The complete source code of the demo app can be found in my Github

Testing the Global Exception Handler middleware

To do a quick test of the installed the global exception handler middleware, I added an Ajax action method to the HomeController class. The method normally returns JSON data but throws an exception if the route contains the optional id parameter.

I also modified the Privacy action method that normally returns the Privacy view but throws an exception if the route contains the id parameter.

Here is the code for these action methods:

public IActionResult Privacy(int? id)
        throw new Exception("privacy page exception");

    return View();

public IActionResult Ajax(int? id)
        throw new Exception("ajax exception");

    return Json(new {name="ajax"});

Now, looking in the Startup.Configure(...) method we can see that the global exception handler middleware is installed in the middleware pipeline only for production builds.

Therefore, to run the server in production mode, I added a Production run configuration profile in the profiles section of the properties\launchSettings.json file.

Here is the production configuration from the launchSettings file:

 "prod": {
      "commandName": "Project",
      "launchBrowser": true,
      "applicationUrl": "https://localhost:5001;http://localhost:5000",
      "environmentVariables": {
        "ASPNETCORE_ENVIRONMENT": "Production"

After adding the configuration profile we can use the dotnet run command with the –launch-profile option to run the app in production mode.

dotnet run --launch-profile prod

We can now quickly test the global exception handling middleware code by issuing curl commands against the Ajax action endpoint.

To do so we can open a new terminal tab and curl a request to the https://localhost:5001/home/ajax URL:

curl -i -H "Accept: application/json" https://localhost:5001/home/ajax
HTTP/1.1 200 OK
Date: Thu, 11 Apr 2019 22:47:56 GMT
Content-Type: application/json; charset=utf-8
Server: Kestrel
Transfer-Encoding: chunked


We can see the normal JSON response of the Ajax action method since there was no unhandled exception.

Next we can add an id parameter to the URL to activate the exception in the Ajax action method:

curl -i -H "Accept: application/json" https://localhost:5001/home/ajax/1
HTTP/1.1 500 Internal Server Error
Date: Thu, 11 Apr 2019 22:46:27 GMT
Content-Type: application/json
Server: Kestrel
Cache-Control: no-cache
Pragma: no-cache
Transfer-Encoding: chunked
Expires: -1

  "title": "Unexpected error",
  "status": 500,
  "detail": "test exception\r\n                                             \n\r\n                                                at mvcapp.Controllers.HomeController.ajax(Nullable`1 id) in /Users/aregsarkissian/projects/asp3/mvcapp/Controllers/HomeController.cs:line 29\n   at lambda_method(Closure , Object , Object[] )\n   at Microsoft.Extensions.Internal.ObjectMethodExecutor.Execute(Object target, Object[] parameters)\n   at Microsoft.AspNetCore.Mvc.Internal.ActionMethodExecutor.SyncActionResultExecutor.Execute(IActionResultTypeMapper mapper, ObjectMethodExecutor executor, Object controller, Object[] arguments)\n   at Microsoft.AspNetCore.Mvc.Internal.ControllerActionInvoker.InvokeActionMethodAsync()\n   at Microsoft.AspNetCore.Mvc.Internal.ControllerActionInvoker.InvokeNextActionFilterAsync()\n   at Microsoft.AspNetCore.Mvc.Internal.ControllerActionInvoker.Rethrow(ActionExecutedContext context)\n   at Microsoft.AspNetCore.Mvc.Internal.ControllerActionInvoker.Next(State& next, Scope& scope, Object& state, Boolean& isCompleted)\n   at Microsoft.AspNetCore.Mvc.Internal.ControllerActionInvoker.InvokeInnerFilterAsync()\n   at Microsoft.AspNetCore.Mvc.Internal.ResourceInvoker.InvokeNextResourceFilter()\n   at Microsoft.AspNetCore.Mvc.Internal.ResourceInvoker.Rethrow(ResourceExecutedContext context)\n   at Microsoft.AspNetCore.Mvc.Internal.ResourceInvoker.Next(State& next, Scope& scope, Object& state, Boolean& isCompleted)\n   at Microsoft.AspNetCore.Mvc.Internal.ResourceInvoker.InvokeFilterPipelineAsync()\n   at Microsoft.AspNetCore.Mvc.Internal.ResourceInvoker.InvokeAsync()\n   at Microsoft.AspNetCore.Routing.EndpointMiddleware.Invoke(HttpContext httpContext)\n   at Microsoft.AspNetCore.Routing.EndpointRoutingMiddleware.Invoke(HttpContext httpContext)\n   at Microsoft.AspNetCore.StaticFiles.StaticFileMiddleware.Invoke(HttpContext context)\n   at Microsoft.AspNetCore.Diagnostics.ExceptionHandlerMiddleware.Invoke(HttpContext context)",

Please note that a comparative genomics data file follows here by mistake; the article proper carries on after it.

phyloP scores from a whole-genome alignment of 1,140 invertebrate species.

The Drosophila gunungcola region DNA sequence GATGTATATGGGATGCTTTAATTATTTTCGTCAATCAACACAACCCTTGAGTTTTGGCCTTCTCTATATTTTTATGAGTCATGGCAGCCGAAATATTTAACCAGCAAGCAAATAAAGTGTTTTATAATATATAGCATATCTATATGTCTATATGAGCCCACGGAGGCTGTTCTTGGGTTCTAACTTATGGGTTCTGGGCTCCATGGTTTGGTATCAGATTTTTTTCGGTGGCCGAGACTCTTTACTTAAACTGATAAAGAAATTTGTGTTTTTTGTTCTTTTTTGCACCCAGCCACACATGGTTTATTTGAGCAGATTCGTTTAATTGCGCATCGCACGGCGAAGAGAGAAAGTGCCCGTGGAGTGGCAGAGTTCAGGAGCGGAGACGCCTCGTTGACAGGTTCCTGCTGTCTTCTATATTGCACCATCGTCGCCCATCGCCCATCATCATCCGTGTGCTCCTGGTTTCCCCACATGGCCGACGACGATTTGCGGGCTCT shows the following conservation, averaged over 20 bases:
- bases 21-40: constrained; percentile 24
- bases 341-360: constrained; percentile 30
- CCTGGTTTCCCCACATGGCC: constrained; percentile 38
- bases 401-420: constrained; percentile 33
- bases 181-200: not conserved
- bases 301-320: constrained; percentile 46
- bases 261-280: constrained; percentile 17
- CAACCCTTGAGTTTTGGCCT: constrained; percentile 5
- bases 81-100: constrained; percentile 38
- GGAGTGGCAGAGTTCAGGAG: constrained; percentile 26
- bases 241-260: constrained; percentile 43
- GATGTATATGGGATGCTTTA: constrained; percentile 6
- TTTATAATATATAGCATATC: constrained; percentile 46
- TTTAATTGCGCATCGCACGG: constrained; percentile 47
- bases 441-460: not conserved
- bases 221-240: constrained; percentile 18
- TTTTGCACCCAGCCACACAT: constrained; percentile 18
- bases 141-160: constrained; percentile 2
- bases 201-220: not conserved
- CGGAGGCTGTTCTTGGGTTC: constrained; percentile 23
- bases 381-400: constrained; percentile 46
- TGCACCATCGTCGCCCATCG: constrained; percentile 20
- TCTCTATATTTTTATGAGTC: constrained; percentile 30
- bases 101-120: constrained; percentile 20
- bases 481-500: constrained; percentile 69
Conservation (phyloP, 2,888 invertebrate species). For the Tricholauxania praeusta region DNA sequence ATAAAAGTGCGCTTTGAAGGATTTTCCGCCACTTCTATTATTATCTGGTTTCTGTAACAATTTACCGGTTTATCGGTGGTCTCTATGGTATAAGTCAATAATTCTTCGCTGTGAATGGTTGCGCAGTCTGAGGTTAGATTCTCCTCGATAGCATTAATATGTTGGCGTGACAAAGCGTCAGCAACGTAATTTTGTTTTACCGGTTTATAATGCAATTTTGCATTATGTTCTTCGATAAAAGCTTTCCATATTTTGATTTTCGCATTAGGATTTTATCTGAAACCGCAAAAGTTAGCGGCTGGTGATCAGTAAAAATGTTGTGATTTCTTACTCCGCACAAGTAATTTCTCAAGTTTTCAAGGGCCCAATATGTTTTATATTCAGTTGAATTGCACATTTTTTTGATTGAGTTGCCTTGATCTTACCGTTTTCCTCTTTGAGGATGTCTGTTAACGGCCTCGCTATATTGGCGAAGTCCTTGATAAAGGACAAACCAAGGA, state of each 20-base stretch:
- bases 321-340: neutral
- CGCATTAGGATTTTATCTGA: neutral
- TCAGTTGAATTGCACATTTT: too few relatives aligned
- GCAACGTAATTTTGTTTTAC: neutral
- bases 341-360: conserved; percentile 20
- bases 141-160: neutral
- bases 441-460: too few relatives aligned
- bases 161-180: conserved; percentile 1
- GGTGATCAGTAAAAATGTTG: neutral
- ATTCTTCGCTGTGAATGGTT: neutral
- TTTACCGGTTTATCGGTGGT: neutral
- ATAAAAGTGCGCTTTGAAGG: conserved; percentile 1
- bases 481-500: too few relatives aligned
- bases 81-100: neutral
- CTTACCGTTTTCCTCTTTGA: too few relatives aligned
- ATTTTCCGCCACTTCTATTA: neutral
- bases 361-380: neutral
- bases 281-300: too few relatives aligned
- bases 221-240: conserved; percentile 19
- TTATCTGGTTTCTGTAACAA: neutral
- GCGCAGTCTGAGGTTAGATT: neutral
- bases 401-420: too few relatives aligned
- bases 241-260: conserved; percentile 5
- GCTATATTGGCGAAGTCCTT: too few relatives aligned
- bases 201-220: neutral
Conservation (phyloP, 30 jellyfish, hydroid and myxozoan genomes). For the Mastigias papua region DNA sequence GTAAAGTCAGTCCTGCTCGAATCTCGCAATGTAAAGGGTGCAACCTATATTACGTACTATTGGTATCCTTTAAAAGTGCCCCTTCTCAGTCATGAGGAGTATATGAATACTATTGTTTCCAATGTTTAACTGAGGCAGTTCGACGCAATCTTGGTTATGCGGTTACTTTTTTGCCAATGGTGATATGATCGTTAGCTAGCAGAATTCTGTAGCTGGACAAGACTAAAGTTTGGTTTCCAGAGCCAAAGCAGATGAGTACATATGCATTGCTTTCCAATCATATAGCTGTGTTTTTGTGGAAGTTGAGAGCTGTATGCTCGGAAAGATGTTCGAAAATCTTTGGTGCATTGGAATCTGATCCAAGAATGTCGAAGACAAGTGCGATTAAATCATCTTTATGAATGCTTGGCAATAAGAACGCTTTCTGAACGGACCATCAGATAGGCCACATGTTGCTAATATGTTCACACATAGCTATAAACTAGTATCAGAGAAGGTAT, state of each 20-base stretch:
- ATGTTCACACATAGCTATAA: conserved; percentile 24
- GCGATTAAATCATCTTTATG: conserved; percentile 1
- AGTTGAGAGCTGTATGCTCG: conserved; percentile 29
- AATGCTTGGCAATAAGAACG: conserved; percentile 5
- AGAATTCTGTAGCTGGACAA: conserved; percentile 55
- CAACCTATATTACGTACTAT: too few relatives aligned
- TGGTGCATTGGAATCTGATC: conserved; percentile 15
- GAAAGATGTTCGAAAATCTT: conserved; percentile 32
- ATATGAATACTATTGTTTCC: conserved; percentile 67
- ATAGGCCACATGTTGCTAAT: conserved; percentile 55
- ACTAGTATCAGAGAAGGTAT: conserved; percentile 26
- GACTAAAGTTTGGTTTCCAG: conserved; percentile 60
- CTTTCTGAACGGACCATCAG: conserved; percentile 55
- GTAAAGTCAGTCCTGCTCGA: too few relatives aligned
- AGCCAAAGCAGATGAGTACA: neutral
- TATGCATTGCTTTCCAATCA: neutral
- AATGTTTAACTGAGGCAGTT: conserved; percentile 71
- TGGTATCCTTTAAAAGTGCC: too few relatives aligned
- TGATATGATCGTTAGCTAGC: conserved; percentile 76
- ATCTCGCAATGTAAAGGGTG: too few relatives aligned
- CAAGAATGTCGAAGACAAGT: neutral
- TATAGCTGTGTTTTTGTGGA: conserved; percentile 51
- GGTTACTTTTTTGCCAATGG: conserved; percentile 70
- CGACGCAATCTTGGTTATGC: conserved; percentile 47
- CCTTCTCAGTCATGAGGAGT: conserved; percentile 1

"instance": "9f238f4e-97b4-478d-9ee3-96e91cb1a93c"

This time we can see that the response includes the JSON formatted exception data returned by the global exception handler.

Also if we look at the terminal tab where we ran the application, we can see that the unhandled exception is logged as JSON data to the console by the global exception handler.

Next we can quickly test the global exception handler when sending requests to the Privacy action method, by using the web browser to navigate to the Privacy endpoint URL:


We can see the normal privacy HTML page response displayed in the browser.

Finally we can add the id parameter to the Privacy endpoint URL and navigate to the URL to activate the exception in the Privacy action method:


This time we can see that we are redirected to a server error page as usual for HTML endpoints that throw unhandled exceptions.


It is easy to add a global exception handling middleware to ASP.NET Core MVC applications to perform custom exception handling.

ASP.NET Core gives us all the facilities that we need to access information in the request headers and the exception data to make our own decision on how we want to respond to unhandled application errors.

Thanks for reading